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COVID-19 has some uncommon symptoms like dampening your sense of taste and smell. We recognize that one of the first signs is loss of smell. But your sense of smell and taste aren’t the only sense impacted by COVID-19. New studies are uncovering an unusual, but longer-term problem: long lasting sensorineural hearing loss.

How is Hearing Loss Brought on by COVID-19?

Scientists are learning more about COVID-19 every single day. But we’re truly in the dark in many ways. The virus itself was only first discovered in late 2019. Usually, scientists work for years, if not decades, to fully identify a new pathogen. One thing we do know about COVID is that it affects different people in a lot of different ways (making it a particularly tricky and challenging problem).

You could experience a wide variety of symptoms. And irreversible hearing loss can be one of them. Researchers still aren’t sure why that happens. It could be something called “cellular stress” caused by the virus. Certain cells (such as the cells in your ear) will start to deteriorate, according to this hypothesis, because the virus places so much strain on the body. But your body’s own immune response may also be responsible for this kind of hearing loss. Sometimes, your immune system can go into overdrive and winds up contributing to considerable damage to your body.

Additionally, when other COVID symptoms are almost gone, this hearing loss can still become apparent. The actual timing isn’t completely known. We also have no clue why it’s more or less likely to happen.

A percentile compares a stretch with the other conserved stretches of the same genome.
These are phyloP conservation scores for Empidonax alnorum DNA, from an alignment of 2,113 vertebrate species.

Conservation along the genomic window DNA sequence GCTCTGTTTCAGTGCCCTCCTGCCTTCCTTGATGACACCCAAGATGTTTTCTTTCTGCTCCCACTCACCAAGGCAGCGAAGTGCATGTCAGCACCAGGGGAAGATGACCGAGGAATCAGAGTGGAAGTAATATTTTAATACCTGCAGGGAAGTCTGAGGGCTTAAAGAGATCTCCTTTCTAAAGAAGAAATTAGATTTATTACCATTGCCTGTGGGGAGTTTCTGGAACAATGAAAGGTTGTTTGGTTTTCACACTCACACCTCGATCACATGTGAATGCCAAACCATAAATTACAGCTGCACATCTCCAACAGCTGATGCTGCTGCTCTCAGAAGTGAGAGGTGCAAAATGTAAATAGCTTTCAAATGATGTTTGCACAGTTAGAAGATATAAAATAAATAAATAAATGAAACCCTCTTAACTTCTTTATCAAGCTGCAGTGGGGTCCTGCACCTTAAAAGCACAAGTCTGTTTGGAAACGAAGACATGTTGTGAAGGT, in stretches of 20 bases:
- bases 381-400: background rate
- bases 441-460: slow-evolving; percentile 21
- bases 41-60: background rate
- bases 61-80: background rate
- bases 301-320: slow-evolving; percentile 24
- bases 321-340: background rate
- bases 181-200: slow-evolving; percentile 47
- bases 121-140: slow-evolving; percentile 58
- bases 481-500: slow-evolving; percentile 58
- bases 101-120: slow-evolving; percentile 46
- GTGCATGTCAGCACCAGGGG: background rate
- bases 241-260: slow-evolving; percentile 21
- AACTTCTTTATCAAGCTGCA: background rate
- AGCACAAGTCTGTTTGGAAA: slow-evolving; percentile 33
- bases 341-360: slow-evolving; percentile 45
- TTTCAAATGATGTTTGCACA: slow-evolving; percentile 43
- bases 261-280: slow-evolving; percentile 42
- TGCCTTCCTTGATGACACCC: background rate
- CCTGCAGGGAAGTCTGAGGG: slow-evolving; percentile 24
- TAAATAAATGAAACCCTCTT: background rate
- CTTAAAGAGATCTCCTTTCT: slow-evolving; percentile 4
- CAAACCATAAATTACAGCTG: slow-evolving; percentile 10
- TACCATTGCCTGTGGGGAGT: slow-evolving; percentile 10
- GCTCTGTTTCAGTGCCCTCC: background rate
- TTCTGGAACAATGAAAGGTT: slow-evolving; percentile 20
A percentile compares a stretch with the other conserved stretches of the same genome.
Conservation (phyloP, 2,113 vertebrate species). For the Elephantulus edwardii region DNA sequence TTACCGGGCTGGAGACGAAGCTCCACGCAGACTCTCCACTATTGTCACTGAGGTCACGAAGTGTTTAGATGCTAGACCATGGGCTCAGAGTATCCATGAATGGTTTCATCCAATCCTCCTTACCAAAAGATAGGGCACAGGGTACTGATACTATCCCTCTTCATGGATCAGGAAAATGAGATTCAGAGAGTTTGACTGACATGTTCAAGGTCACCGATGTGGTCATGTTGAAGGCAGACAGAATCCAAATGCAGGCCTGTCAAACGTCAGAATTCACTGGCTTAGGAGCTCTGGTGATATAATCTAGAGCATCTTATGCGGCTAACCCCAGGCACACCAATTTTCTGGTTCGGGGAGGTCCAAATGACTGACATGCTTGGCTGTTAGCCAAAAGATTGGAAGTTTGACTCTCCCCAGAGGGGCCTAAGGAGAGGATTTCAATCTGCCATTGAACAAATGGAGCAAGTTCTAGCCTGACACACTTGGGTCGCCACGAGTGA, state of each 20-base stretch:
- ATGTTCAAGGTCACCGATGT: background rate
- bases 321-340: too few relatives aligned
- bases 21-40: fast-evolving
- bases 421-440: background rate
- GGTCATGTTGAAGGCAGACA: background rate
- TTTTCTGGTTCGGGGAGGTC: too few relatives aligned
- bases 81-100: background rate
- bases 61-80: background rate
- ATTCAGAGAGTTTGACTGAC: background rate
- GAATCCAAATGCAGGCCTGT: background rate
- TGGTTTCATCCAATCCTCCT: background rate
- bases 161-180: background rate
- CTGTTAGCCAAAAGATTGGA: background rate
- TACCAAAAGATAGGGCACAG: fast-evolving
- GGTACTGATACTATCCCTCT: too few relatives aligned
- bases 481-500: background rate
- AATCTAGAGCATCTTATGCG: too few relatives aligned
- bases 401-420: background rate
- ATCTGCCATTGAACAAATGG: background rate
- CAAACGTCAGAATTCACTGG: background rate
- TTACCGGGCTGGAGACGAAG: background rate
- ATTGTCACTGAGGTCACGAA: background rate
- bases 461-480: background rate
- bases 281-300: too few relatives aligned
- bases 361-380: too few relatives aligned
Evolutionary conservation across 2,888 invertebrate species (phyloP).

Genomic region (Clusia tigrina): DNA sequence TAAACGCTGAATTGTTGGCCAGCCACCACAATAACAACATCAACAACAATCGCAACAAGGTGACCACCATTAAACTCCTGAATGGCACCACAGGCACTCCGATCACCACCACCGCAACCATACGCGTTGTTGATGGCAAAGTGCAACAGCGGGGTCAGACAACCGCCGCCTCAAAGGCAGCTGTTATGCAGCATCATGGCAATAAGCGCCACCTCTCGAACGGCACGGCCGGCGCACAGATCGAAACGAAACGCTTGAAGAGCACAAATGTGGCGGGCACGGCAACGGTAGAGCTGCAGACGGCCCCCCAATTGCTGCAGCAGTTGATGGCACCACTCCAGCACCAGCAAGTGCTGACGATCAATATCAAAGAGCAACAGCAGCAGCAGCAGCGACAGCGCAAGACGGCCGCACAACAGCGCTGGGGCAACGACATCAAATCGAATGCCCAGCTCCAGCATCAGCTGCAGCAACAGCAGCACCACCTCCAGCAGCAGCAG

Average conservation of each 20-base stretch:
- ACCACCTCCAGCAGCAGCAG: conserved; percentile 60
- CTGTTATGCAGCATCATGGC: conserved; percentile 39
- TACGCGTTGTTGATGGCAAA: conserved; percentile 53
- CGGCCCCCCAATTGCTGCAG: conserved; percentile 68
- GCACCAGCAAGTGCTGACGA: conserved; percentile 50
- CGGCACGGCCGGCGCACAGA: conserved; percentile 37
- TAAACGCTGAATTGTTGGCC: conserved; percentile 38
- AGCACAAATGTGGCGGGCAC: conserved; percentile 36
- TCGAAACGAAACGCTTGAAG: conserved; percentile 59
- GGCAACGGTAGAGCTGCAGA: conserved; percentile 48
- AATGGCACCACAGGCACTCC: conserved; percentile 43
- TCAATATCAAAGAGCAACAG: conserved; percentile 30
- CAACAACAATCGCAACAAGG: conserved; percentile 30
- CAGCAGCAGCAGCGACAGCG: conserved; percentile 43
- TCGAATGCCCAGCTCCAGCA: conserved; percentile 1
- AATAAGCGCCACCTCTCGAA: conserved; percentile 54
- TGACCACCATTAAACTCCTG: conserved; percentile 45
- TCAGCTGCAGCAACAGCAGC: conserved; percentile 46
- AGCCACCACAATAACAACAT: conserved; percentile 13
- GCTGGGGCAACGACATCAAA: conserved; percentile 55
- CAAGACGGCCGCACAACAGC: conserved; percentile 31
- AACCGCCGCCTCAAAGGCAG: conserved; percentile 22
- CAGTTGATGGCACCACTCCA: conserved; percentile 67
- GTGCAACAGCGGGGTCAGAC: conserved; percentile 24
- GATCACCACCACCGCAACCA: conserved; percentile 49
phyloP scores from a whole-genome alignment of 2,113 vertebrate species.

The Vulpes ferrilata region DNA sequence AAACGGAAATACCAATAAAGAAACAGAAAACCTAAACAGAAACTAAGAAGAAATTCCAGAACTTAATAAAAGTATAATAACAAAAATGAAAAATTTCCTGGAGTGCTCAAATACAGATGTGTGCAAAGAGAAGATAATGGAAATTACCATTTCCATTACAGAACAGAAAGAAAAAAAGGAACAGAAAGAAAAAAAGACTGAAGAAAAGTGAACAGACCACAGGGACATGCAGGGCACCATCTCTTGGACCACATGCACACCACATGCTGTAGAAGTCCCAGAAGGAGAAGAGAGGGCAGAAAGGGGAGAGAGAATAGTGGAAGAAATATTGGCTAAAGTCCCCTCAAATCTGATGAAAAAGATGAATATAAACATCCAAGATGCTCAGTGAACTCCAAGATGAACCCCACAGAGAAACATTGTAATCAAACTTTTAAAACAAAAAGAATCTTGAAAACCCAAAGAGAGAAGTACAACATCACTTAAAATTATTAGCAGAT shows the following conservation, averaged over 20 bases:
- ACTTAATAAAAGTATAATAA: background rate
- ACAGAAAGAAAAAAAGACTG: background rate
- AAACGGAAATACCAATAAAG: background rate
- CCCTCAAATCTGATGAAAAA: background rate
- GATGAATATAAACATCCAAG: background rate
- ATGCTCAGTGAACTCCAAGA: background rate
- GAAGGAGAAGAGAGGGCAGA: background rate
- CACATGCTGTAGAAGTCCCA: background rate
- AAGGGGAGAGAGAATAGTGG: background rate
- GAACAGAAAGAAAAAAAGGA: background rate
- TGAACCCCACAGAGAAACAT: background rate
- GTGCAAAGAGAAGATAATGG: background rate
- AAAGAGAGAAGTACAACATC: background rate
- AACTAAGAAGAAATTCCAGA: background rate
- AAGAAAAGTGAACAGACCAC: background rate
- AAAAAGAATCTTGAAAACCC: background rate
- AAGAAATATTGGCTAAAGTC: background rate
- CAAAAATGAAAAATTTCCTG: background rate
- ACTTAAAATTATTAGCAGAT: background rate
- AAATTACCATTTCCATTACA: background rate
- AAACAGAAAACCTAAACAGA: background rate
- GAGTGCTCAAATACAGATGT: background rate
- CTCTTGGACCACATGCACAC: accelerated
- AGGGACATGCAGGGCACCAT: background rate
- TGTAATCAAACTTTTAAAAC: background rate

Can This Hearing Loss be Treated?

Irreversible sensorineural hearing loss is possible as a result of COVID-19. There might be a few treatment options depending on specific variables. It’s already been observed that early steroid treatments appear to help protect your hearing from further damage. If you are affected by sudden loss of hearing, you need to speak with a doctor.

Getting a hearing test after your COVID has passed is always a good idea.

But it’s worth pointing out that there are a few qualifiers to all of this. First of all, hearing loss does seem to be a relatively uncommon symptom of COVID. We don’t know yet how common this particular symptom is yet. But as scientists discover more about COVID-19 the science will adjust.

Can You Prevent COVID-Induced Hearing Loss?

Right now, if you’re already suffering with COVID, you need to let us or your doctor know as soon as possible if you have any sudden change to your hearing. An early response might help reduce lasting hearing loss.

Try to remain healthy: Safeguarding yourself from getting COVID-19 is the best way to prevent this kind of hearing loss. This means sticking with guidelines regarding social gatherings, physical distancing, and wearing a mask.

This symptom does occur though it’s rare. And the more insight you have about COVID and hearing loss, the better. If you think you’ve already had hearing damage, it’s probably a good idea to come in and get checked.

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